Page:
Definitely a win all around – and all of the plates were scraped clean. Keep these recipes handy!

Hungary
(recipes borrowed from the cooks at: http://homepage.interaccess.com/~june4)

Sauerkraut and Pork (Szekely gulyas)

  • 2 lbs. pork cubedphoto(6)
  • 1 &1/2 lbs. sauerkraut, rinse and drained
  • 2 white onions, chopped
  • 2 Tbls. lard or oil (if meat is very lean)
  • 2 Tbls. Hungarian sweet paprika (no generic please)
  • 1 large can of crushed tomato (or fresh tomatoes peeled and crushed)
  • 1 Tbls. sugar
  • 2 Bay leaves
  • 1 cup of water
  • 1/2 pint of sour cream (no yogurt please)
  • salt and pepper to taste

Brown the meat and onion (in lard or oil if needed) in a pot with lid. Add the paprika to the meat and onion mix, stir to mix in (do not burn). Put in the drained sauerkraut, crushed tomatoes, bay leaves and sugar. Mix. Cover pot. Cook slowly for about one hour, or until meat is tender. Add the sour cream and stir it in. The aroma will make yphoto(3)our mouth water. Serve in soup plates, with good crusty bread, a meal fit for the Kaiser.

Green Beans with Dill (Kapros zoldbabfozelek)

  • 2 packages of green beans
  • 2 Tbl. Lard or butter
  • 2 Tbl. flour
  • 1/2 cup of sliced onion
  • 1/4 cup of good vinegar
  • 2 tsp. sugar
  • 1 Tbl. chopped fresh dill

Directions: Cook beans in salted water till tender, not soft. Melt lard or butter, add onions and saute till limp, add chopped dill. Then add flour making a roux. Add 1 cup of water, sugar and vinegar and stir while the sauce gets thick. Add drained beans, and mix, if too thick add a little more water.


Grenada…

Monday, January 14 –

This dinner definitely won a place in my top ten dinners from this project. BestestFianceEver even agreed with me, which makes it super, extra delicious times two. If you like pork loin, you will love this recipe.photo(12)

I started with the pork roasting part of the recipe by chopping the shallots, dumping them into a mixing bowl, then throwing all of the spices on top. I put the two tenderloins (that came in one 2-3/4 pound package) into the bowl and moved them around to coat with the mixture. Most everything stuck to them without much effort. Then I put the spiced pork onto a roasting rack and put it in the oven at 450*.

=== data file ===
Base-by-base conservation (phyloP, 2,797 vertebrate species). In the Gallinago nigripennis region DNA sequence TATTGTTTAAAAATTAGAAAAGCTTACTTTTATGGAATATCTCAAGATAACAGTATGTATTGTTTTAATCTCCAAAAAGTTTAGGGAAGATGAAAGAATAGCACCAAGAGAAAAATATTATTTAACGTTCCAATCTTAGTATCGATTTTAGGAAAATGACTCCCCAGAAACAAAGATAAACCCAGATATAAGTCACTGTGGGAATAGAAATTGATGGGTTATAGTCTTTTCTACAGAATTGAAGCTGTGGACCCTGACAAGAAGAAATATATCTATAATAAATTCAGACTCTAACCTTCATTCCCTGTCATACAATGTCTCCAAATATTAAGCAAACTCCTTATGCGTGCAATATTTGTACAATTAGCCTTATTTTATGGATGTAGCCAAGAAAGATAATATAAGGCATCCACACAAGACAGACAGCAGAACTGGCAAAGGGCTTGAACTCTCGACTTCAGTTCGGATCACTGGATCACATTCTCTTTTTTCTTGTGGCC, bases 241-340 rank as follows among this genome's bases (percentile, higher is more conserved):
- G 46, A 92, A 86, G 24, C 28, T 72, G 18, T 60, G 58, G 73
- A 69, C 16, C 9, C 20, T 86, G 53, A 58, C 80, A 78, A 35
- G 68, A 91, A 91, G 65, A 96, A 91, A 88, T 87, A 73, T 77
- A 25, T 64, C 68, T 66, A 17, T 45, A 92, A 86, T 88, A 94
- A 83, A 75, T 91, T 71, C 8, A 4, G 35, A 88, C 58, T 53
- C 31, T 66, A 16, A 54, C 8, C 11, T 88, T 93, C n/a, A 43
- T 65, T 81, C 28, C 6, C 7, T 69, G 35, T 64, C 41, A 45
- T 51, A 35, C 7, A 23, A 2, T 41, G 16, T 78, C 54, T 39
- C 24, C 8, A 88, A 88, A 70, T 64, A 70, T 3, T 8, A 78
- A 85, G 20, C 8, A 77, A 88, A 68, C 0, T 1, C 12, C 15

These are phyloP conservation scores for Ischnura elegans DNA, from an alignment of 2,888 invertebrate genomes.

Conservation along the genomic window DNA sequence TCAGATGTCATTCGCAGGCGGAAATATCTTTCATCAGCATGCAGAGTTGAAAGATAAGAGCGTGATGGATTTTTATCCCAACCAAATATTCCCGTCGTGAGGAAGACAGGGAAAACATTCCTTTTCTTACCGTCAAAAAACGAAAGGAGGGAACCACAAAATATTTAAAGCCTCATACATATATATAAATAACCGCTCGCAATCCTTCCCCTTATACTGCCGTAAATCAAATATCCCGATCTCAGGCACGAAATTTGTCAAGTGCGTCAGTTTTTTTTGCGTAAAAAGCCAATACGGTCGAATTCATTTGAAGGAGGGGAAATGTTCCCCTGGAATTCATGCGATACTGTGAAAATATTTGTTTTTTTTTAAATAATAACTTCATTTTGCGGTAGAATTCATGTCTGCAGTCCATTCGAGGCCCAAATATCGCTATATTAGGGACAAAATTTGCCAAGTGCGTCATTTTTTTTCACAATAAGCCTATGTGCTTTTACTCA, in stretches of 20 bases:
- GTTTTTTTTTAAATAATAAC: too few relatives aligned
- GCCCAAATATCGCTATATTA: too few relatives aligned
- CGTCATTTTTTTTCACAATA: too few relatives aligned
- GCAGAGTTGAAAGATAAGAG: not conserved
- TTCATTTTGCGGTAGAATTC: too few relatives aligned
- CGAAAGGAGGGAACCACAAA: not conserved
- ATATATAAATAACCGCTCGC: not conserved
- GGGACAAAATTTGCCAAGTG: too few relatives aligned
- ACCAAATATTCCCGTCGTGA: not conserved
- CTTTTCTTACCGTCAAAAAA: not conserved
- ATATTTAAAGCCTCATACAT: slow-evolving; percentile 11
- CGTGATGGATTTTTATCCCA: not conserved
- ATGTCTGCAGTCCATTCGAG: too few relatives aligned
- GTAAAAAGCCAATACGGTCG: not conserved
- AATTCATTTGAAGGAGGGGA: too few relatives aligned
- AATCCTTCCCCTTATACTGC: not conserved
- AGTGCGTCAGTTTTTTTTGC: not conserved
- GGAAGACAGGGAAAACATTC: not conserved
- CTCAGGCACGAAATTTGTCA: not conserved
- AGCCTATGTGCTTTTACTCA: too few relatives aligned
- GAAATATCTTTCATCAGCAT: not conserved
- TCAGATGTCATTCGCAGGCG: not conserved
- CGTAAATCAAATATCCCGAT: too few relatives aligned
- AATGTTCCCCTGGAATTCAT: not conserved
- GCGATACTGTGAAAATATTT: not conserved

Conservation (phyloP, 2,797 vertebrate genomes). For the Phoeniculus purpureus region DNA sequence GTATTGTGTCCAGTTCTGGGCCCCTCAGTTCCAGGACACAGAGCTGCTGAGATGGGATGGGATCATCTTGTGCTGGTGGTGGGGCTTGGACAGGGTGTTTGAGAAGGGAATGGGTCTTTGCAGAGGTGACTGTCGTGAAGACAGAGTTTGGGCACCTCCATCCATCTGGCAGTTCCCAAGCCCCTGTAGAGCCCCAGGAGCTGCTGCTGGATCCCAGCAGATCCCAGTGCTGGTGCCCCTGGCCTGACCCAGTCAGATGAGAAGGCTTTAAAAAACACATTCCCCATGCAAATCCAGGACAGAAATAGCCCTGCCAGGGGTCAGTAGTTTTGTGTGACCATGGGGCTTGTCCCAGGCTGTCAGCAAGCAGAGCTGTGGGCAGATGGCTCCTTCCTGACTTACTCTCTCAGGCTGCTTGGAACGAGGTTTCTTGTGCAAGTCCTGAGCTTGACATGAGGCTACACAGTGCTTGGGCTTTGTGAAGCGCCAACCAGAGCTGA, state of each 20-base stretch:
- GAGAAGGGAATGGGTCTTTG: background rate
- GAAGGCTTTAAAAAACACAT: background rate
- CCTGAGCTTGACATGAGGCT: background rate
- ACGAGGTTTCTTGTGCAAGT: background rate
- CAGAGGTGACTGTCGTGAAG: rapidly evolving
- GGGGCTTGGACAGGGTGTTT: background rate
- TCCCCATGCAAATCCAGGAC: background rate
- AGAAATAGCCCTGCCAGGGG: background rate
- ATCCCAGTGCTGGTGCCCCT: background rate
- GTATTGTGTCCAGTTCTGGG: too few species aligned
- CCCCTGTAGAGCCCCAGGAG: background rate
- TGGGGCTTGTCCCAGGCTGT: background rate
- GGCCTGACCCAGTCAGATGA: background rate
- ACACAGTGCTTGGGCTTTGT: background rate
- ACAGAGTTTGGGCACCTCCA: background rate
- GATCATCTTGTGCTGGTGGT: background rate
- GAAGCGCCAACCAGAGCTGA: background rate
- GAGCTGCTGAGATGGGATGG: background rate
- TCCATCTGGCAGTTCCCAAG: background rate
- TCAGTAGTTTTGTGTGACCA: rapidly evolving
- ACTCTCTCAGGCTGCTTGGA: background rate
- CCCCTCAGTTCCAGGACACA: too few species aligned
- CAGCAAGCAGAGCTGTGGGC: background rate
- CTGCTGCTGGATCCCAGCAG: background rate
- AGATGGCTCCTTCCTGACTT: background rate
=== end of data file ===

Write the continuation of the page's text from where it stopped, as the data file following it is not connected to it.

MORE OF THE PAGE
Next was the sauce – mince the ginger and throw it all into a pan, let simmer. I let it simmer almost the whole time the pork was baking so that it was nice and gingery.

Finally, the salad. I threw the black beans and frozen corn into a colander and rinsed it all at the same time. Then the corn and black beans were put into a mixing bowl and I added the rest of the recipe, mixing well.

For plate presentation I put a pile of spinach leaves (torn into more bite-sized pieces) in the middle, scooped the salad on top, placed slices of avocado onto the top of the salad, then the sliced pork. It did take longer for the pork to reach 155* in the middle than the recipe said, so it is important to check it before you cut into it. Also, remember to let your cooked meat rest for a few minutes so that the juices all stay inside the meat. Slice, then serve. Drizzled over the top of the whole thing was the orange-ginger sauce. Dinner was served!

The meat was juicy, the sauce was perfectly gingery, the salad was a nice counter flavor – all in all it was amazing. I will be making this dinner and variations of it much more often now. Please, do try this at home!

Grenada
(recipe borrowed from the cooks at: www.caribbeanchoice.com)

Roast Pork with Black Bean, Heart of Palm, and Corn Salad

Roast Pork:

  • 3 shallots, chopped
  • 2 bay leaves, crumbled
  • 1 1/2 teaspoons salt
  • 3/4 teaspoon ground allspice
  • 3/4 teaspoon ground ginger
  • 2 3/4-pound pork tenderloins

Sauce:

  • 1 1/2 cups fresh orange juice
  • 1/4 cup minced shallots
  • 3 tablespoons brown sugar
  • 2 tablespoons minced peeled fresh ginger
  • 2 bay leaves
  • 3/8 teaspoon ground allspice

Also:

  • Fresh spinach leaves
  • 2 avocados, peeled, pitted, sliced crosswise
  • Minced fresh parsley

Black Bean, Heart of Palm, and Corn Salad:

  • 1 16-ounce can black beans, rinsed, drained
  • 1 10-ounce package frozen corn, thawed, drained
  • 1 7 1/2-ounce can hearts of palm, drained, cut into 1/4-inch-thick rounds
  • 2 large tomatoes, seeded, diced
  • 1/2 red onion, minced
  • 1/2 cup chopped fresh cilantro
  • 1/4 cup olive oil
  • 3 tablespoons fresh lime juice
  • 1 teaspoon ground coriander

METHOD / DIRECTIONS:

For Roast Pork: Preheat oven to 450°F. Combine shallots, bay leaves, salt, allspice and ginger in small bowl. Add generous amount of pepper. Rub mixture into pork. Set on rack in roasting pan, Roast pork until thermometer inserted into centers registers 150°F., about 25 minutes. Cool slightly. (Can be prepared 1 day ahead. Bring pork to room temperature before serving.)

For Sauce: Combine first 6 ingredients in heavy small saucepan. Season with pepper. Simmer until slightly syrupy, about 10 minutes. (Can be prepared 1 day ahead. Cover and refrigerate.)